Geoffrey Vickers and a systemic approach to globalization
Article first published online: 14 JUL 2005
Copyright © 2005 John Wiley & Sons, Ltd.
Systems Research and Behavioral Science
Special Issue: Geoffrey Vickers 2004: Contemporary Applications and Changing Appreciative Settings
Volume 22, Issue 4, pages 319–327, July/August 2005
How to Cite
Blunden, M. (2005), Geoffrey Vickers and a systemic approach to globalization. Syst. Res., 22: 319–327. doi: 10.1002/sres.696
- Issue published online: 14 JUL 2005
- Article first published online: 14 JUL 2005
- individual autonomy;
- stability of states;
- systems thinking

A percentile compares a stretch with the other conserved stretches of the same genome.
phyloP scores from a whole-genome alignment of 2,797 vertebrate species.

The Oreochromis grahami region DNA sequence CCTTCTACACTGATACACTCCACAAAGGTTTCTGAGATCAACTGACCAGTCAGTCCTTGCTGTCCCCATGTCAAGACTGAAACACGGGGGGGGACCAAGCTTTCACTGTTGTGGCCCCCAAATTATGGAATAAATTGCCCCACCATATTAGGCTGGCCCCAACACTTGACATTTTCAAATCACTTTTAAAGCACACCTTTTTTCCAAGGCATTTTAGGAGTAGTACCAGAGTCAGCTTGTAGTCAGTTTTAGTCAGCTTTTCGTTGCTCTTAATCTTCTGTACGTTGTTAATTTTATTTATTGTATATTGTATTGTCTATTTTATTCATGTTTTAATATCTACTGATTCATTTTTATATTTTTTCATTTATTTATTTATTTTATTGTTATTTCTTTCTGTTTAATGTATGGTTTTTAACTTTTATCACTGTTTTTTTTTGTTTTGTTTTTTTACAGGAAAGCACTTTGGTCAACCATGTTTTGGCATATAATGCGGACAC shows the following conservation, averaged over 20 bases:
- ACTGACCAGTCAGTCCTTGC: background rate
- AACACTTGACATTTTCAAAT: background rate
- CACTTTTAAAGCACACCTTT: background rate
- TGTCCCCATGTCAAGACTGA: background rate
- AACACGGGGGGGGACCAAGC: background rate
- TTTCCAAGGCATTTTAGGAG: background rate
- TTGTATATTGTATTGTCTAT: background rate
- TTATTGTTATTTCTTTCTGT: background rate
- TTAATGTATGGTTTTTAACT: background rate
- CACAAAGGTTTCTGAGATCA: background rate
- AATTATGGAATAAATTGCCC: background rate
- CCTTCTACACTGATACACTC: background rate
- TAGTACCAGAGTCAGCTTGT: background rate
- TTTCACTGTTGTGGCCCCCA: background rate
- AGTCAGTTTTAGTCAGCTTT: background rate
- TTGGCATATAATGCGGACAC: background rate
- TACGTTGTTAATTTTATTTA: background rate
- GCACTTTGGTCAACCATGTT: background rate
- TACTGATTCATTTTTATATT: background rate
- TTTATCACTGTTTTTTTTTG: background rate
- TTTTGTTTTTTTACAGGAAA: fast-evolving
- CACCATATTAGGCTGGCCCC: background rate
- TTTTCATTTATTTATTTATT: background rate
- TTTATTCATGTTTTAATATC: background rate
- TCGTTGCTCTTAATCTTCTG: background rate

Geoffrey Vickers' insights, more than a quarter of a century ago, into key dynamics of globalization derive from his application of systems thinking to social and political systems, and in particular his appreciation of the systemic nature of human history. Vickers, an isolated voice at the time, was among a small number of scholars insisting on the importance of culture, as a major factor in human experience, domestic stability and conflict. Following the end of the Cold War, the potential for cultural conflict within and between countries has become obvious. Before the term globalization was in current usage, Vickers identified one of its central dynamics, the tension between homogenization and localization. A stable future depended, he argued, on sustaining a pattern of different cultures: richer, small and varied, yet complementary enough to make possible their symbiosis on a crowded planet. The nation state, which like all systems needed to have sufficient coherence to enable it to act effectively in its environment, continued to be of key importance. Vickers argued that stability within and between states, and between states and their natural environment, would require much increased levels of regulation at both national and international levels. Thus, increasing constraints on individual autonomy were needed if impending threats to human survival were to be avoided. Vickers' insights and powers of prediction are important, not just as a historical curiosity, but as a distinguished illustration of the value of systems thinking for the understanding of global affairs. Copyright © 2005 John Wiley & Sons, Ltd.